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Traffic Monitoring/Port Usage for Dell 6200 Switch

Hi,

I have a Dell 6200 switch that does most of my internal switch & routing needs.  I'm sure there must be some kind of traffic monitor in the thing, but I don't seem to find it.

I've got a machine on the network someplace that's spitting out some garbage (not errors, just junk, Pings, etc.), and short of disconnecting groups of ports at a time and seeing when the junk stops, how can I find out which port the guilty party is connected to?

The IP is in the DHCP range and is likely to be anywhere.  I'm just looking to find out which port has x.x.x.100 on it.  The NSLookup name is garbage.

Can this be done & how?

-g
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OuttaCyTE
Asked:
OuttaCyTE
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1 Solution
 
Garry GlendownConsulting and Network/Security SpecialistCommented:
Not exactly sure whether the 6200 supports this, but:

- get the MAC address of the host in question ("arp -a")
- log in on the switch and issue the command "show bridge address-table" and look for the address.
- alternatively, it might be called "show mac-address-table"

Either command will list the port the MAC address was learned from.
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OuttaCyTEAuthor Commented:
Thanks for the reply.

I logged into my machine which is on the same network segment as the offender and did an arp -a on it.  Nothing showed.  Pinged the machine (it doesn't answer) and did the arp-a again.  The entry was there.  I looked in the Switching|Address Tables|dynamic Address Table and found the MAC address 5 times - each one listed to an vlan identifier (not a port address like the others in the table).  I looked up the prefix and 00:1E:C9 is a dell prefix.  I thought it might be related to the VM as I have Dell servers.  But no, they are different MAC addresses.

I then went back to my command line and noticed that the arp -a showed a total of 4 IP addresses all with the same MAC address.  x.x.x.5, .100, .103, & .107.  I did a ping on all of them thinking it would refresh the data.  Nope.  Even got another @ .7.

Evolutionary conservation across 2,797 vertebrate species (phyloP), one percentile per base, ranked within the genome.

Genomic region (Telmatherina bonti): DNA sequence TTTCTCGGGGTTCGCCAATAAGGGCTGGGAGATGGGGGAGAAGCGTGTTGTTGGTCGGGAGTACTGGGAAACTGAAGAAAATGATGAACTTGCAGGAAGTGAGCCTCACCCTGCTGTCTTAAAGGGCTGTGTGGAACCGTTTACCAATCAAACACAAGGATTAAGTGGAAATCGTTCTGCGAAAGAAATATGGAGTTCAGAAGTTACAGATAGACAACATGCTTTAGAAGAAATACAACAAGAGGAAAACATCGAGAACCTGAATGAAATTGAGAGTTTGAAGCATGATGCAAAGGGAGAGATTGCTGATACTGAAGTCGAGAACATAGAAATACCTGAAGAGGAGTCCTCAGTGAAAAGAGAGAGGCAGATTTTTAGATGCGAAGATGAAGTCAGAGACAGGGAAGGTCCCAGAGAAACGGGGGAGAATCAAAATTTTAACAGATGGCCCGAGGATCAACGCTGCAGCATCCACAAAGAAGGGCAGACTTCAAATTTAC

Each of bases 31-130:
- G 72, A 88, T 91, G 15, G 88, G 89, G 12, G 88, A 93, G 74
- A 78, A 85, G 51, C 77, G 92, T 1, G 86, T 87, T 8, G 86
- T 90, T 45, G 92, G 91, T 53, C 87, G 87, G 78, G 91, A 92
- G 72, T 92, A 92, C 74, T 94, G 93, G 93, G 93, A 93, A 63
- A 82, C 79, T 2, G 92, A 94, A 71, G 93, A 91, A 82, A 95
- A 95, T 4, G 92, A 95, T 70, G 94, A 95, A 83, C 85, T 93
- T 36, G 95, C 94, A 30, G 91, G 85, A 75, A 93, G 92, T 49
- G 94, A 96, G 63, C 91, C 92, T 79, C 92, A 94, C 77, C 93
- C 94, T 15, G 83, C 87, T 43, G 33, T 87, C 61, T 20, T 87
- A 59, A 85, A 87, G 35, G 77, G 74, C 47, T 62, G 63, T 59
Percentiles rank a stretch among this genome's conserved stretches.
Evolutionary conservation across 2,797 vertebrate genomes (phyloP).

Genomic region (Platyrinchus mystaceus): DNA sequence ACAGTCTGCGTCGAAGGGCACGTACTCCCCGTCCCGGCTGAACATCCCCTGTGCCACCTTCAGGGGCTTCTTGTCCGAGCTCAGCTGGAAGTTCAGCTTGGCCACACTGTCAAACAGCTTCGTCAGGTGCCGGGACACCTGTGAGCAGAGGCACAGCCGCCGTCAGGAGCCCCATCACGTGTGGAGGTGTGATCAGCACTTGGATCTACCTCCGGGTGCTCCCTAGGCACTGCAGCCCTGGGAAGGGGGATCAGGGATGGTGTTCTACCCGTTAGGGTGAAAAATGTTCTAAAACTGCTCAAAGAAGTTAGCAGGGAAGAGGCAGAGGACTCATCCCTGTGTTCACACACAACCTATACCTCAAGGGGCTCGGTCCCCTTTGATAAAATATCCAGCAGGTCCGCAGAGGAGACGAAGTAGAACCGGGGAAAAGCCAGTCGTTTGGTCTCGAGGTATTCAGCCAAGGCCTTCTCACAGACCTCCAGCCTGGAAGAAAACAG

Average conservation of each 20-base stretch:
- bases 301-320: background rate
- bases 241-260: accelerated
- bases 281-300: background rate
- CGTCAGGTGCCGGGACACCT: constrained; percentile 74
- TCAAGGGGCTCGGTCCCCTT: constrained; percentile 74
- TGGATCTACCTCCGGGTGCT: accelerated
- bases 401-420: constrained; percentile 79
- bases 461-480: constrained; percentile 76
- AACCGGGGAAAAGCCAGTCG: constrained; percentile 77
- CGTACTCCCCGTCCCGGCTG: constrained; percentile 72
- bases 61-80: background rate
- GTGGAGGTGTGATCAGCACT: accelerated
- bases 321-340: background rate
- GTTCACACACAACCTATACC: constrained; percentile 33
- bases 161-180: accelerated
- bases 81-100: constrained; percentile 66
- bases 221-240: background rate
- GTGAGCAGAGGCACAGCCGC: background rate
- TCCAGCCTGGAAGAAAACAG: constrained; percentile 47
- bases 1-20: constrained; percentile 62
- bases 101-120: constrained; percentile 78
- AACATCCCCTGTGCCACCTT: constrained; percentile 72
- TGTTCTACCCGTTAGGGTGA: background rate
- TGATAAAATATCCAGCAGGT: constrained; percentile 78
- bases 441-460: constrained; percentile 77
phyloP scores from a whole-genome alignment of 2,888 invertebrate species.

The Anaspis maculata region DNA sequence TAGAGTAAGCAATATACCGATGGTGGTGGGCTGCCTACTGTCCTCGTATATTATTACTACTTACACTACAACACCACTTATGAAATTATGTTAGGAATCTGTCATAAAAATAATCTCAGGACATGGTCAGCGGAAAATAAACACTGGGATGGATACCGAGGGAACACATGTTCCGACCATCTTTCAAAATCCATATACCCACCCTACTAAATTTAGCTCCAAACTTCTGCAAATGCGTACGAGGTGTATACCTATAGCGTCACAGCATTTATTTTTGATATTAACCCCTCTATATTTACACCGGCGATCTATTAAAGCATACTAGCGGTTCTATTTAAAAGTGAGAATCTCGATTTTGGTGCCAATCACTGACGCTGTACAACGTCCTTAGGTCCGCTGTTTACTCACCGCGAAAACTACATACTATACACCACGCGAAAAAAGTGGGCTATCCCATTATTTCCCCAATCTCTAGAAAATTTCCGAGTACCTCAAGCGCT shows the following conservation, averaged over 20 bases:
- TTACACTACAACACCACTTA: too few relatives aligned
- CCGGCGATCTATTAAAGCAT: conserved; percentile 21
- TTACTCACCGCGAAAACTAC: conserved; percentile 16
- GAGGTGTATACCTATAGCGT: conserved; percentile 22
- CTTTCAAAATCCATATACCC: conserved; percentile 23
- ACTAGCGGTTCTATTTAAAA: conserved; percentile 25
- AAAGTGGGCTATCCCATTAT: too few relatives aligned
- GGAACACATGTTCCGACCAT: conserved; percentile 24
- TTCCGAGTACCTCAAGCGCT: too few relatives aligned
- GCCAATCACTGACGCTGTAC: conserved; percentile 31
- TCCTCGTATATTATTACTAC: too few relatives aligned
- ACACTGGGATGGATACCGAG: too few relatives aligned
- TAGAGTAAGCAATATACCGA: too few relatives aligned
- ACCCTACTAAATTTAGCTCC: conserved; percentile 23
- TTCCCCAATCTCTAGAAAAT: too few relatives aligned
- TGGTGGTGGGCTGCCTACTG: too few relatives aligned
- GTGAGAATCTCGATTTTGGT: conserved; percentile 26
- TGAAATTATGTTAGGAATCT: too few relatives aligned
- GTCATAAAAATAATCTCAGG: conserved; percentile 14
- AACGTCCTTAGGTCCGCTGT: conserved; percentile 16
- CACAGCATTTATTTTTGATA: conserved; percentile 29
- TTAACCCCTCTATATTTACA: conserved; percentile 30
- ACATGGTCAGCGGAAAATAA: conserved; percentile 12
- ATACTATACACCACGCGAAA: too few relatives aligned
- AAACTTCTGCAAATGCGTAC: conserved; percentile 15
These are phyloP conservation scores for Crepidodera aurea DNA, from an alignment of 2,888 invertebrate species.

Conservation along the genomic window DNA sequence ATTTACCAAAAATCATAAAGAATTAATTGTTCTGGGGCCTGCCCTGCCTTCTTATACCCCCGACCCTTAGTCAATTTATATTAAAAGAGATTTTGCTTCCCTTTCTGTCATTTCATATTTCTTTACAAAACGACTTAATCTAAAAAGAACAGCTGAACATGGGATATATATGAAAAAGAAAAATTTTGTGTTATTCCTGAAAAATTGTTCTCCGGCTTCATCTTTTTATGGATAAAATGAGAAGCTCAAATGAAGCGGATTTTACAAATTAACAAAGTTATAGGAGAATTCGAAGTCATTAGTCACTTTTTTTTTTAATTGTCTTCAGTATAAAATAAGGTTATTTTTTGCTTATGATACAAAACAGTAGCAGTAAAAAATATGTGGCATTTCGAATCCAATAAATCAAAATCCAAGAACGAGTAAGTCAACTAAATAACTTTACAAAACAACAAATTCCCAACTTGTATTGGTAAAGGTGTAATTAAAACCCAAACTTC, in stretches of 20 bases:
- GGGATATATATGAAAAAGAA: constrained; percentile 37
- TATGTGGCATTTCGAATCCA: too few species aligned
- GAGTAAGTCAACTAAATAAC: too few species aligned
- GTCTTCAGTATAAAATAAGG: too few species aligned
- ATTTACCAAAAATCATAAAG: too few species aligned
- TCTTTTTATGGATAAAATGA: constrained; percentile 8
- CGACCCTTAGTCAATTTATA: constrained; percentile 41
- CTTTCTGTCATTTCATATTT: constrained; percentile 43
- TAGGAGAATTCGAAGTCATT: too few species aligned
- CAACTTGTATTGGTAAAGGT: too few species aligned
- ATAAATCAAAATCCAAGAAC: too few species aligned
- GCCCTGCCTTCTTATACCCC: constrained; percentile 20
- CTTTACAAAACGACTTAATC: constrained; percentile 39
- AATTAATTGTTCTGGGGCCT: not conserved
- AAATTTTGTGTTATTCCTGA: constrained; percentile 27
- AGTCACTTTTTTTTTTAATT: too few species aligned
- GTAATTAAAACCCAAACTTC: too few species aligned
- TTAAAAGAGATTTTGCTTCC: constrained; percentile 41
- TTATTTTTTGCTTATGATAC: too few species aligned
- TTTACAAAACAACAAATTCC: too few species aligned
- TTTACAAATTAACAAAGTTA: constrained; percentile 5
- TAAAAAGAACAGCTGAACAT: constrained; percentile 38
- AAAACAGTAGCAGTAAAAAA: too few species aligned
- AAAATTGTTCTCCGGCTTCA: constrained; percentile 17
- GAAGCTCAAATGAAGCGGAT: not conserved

The .5 is my Dell 6200.  The .7 is a VMWare host and this is disturbing because I went to the VMWare host and checked.  That MAC address isn't on any of the four NICs in the machine. .107 is a Guest on that VMWare host and it's Virtual NIC isn't that MAC either.  .103 is a machine I know about and it's nowhere near the VMHost or servers.  .100 is my strange unknown.

The only common point for all of them is the Dell 6200 switch.

I was under the impression that there should never be a duplicate MAC ever, especially on the same subnet.  Am I wrong?

Now I'm even more confuselled :) than originally!

-greg
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Garry GlendownConsulting and Network/Security SpecialistCommented:
Is there a firewall in between? Or some other box doing proxy arp, like an access point? (though I don't know of any APs or firewalls produced by Dell)
A MAC address can show up multiple times on different VLANs, but normally (unless manually configured), only from the same device ... in most cases, it will be a firewall that does NAT, claiming to be the IP on the same subnet (as it has to, to make the NATed IP reachable in the same broadcast domain). Did you configure the switch for any Layer 3 features?